To be clear, implementing sanctions, particularly on defense-related sectors, is a complicated and delicate matter, and the agencies responsible should be granted a degree of flexibility. For example, the legislation enables the United States to sanction “persons” doing business with the Russian defense industry, which would include Eastern European NATO members. While no one expects the U.S. government to levy sanctions against the defense officials of NATO allies, the administration should be ratcheting up the pressure to deter countries, including allies, from considering buying Russian equipment.
But none of this appears to have happened. In fact, since the sanctions have gone into place, a series of large agreements to purchase Russian weapons — including by U.S. allies Turkey, Saudi Arabia, and Qatar — have taken place. Clearly they are not deterred.
Third, the Trump administration made a mockery of an important report on Russian oligarchs — either intentionally or out of sheer incompetence. The Countering America’s Adversaries Through Sanctions Act requires the administration to deliver a report mapping out the network of Russian oligarchs and regime insiders, collectively known as the “Kremlin list,” specifically identifying people by “their closeness to the Russian regime and their net worth.” Those placed on this list could face potential sanctions, having their visas banned, and assets frozen.
But what the Trump administration delivered was laughable. Despite serious work by career officials to develop a list as required, the administration instead released an all-inclusive list that appears, quite literally, to be a copy-and-paste job from the Forbes ranking of the wealthiest Russians and Russian government websites. This makes the list pointless: If everybody is on the list, then in effect, nobody is on it. What’s worse is that someone high up in the government reportedly replaced the list at the last minute.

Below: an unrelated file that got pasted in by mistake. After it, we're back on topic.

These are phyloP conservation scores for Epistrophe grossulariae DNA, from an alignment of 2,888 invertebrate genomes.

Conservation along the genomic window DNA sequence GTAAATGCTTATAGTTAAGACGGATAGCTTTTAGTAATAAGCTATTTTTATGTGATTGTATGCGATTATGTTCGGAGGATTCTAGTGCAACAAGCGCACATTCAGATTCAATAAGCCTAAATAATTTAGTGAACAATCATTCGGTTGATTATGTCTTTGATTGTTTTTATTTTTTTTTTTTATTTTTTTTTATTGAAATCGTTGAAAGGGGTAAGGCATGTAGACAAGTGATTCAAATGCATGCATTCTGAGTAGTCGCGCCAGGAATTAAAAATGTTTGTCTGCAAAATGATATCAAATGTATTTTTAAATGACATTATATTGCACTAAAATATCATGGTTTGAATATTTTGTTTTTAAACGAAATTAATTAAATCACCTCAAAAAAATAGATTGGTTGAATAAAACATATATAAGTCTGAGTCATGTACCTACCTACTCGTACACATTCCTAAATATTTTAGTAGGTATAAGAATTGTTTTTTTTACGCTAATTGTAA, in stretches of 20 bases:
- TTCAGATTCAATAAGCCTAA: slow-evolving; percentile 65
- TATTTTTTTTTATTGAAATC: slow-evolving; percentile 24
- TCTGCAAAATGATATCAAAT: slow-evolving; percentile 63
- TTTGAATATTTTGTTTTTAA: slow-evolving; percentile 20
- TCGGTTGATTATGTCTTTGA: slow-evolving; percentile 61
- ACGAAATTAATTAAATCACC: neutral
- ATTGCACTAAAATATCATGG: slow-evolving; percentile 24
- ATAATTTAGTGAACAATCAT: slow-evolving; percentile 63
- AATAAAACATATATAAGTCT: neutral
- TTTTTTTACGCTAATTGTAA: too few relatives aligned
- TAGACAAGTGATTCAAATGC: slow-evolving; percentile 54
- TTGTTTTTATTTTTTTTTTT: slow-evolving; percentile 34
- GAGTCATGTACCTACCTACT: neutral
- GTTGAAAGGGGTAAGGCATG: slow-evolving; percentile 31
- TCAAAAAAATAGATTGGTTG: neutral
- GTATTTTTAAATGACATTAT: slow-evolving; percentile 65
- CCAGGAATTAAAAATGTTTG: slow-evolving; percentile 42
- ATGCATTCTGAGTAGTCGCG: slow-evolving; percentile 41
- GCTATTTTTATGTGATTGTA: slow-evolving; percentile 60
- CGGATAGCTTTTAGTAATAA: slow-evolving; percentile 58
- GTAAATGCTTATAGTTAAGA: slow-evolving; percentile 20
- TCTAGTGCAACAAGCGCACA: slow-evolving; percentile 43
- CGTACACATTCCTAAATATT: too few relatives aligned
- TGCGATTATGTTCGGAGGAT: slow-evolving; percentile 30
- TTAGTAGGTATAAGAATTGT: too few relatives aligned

Before the deadline, Russia’s oligarchs were aflutter with apprehension, hiring lobbyists, hiding assets, conducting private diplomacy, and even stress-testing their businesses as they braced for impact. After its release, they met it with laughter and mockery. It all seemed to be a big joke. No oligarchs could now seriously think this administration will sanction them.
Lastly, the Trump administration found a way to turn a report designed to deter Russia from interfering in elections into a way to put Russia at ease. Congress required the administration to assess the effects of expanding sanctions to Russian sovereign debt and derivatives. This was a new and potentially very powerful tool, which some financial analysts have even referred to as the “nuclear option.” But the report the administration released warned that Russia’s sovereign debt market was too dangerous to sanction without risking “negative spillover effects into global financial markets and businesses.” After its release, the Russian stock market rallied, as investors (rightly) interpreted the report as an indicator that the administration won’t expand sanctions.
With its failure to implement this important legislation, the Trump administration in one fell swoop made a mockery of the U.S. Congress and America’s standing overseas, while delivering a huge gift to the Kremlin.
The question now is whether Congress will do anything about it.
Max Bergmann is a senior fellow at the Center for American Progress. He served in the State Department from 2011 to 2017, including as a member of the policy planning staff and as a senior advisor to the undersecretary of arms control and international security.